Apple will take a page out of Google’s software update playbook with iOS and iPadOS: separate security and OS updates.
The Cupertino, California-based tech company confirmed the change to how it handles updates on the iOS 15 preview page. Under the ‘Settings’ section, the preview page notes that users will be able to choose between updating to iOS 15 when it arrives this fall or sticking with iOS 14. While customers have always had a choice to upgrade or not, this time Apple says it will deliver “important security updates” to iOS 14 until users are ready to update to iOS 15:
“iOS now offers a choice between two software update versions in the Settings app. You can update to the latest version of iOS 15 as soon as it’s released for the latest features and most complete set of security updates. Or continue on iOS 14 and still get important security updates until you’re ready to upgrade to the next major version.”
A similar message appears on the iPadOS 15 preview page. It’s a significant change that means people wary of breaking something by updating can stick with the older and likely more stable software until they’re ready to update without missing out on any security updates. In the past, people who opted to stay on older versions of iOS were left vulnerable thanks to possibly unpatched security flaws.
While the change is nice, it remains to be seen if Apple uses it to push out security updates at a faster pace. Google adopted a two-tier approach to software updates on Android years ago mostly because of fragmentation. By splitting OS upgrades and security updates, Google and Android manufacturers could get critical security patches to users faster.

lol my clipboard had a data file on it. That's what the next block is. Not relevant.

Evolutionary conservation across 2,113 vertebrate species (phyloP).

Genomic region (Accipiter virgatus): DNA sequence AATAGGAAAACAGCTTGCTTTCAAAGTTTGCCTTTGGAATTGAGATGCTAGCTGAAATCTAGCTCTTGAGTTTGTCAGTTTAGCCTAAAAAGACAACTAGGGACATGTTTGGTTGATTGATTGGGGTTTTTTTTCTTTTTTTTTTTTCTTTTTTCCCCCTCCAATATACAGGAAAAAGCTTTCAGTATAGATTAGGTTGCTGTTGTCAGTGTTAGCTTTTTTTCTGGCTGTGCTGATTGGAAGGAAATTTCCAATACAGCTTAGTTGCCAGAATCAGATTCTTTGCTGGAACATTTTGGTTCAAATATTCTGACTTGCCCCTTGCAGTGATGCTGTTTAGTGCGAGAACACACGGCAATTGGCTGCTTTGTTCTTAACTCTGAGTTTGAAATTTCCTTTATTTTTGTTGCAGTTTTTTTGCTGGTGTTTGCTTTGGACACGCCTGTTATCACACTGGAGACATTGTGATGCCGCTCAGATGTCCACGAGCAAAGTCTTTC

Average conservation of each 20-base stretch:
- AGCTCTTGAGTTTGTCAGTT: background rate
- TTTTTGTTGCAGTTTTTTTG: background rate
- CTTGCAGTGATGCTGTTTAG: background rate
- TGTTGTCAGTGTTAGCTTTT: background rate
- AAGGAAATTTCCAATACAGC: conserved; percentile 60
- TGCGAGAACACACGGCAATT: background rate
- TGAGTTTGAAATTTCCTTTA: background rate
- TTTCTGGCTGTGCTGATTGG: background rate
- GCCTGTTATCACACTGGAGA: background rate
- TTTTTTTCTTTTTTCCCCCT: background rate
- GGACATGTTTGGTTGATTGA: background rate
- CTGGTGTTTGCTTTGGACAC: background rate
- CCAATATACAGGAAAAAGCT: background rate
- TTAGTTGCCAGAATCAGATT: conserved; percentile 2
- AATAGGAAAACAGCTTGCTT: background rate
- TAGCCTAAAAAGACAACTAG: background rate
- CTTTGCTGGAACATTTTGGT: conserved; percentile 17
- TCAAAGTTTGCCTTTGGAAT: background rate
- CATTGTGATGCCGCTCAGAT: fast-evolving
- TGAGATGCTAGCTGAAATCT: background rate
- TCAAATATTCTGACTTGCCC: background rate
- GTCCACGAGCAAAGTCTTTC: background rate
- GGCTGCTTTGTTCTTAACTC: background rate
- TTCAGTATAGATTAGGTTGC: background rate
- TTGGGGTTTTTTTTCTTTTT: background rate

Now, Google rolls out monthly security patches. While not every Android phone gets a monthly security update — some manufacturers will bundle several months together and deliver them all at once — it generally allows Android users to get critical updates quickly.
Hopefully Apple offers more regular security updates and improves the iOS update experience too
It’d be great to see Apple adopt a similar strategy with rapid security patches alongside slower feature upgrades. At the same time, I hope Apple takes time to improve the update experience on iOS. Most Android updates are fairly simple thanks to ‘seamless updates,’ a feature that stores two copies of Android on a device — ‘A’ and ‘B’ partitions.
Android will run on the A partition and, when an update is available, download and apply it to the B partition. Then, users just reboot the phone. When it starts back up, it loads the updated B partition, which becomes the new primary partition. Not only does this speed things up, but it offers a fallback if something goes wrong after an update.
Plus, it makes updates less interruptive, unlike on iOS where you have to download the update and restart the phone and wait while it applies the changes.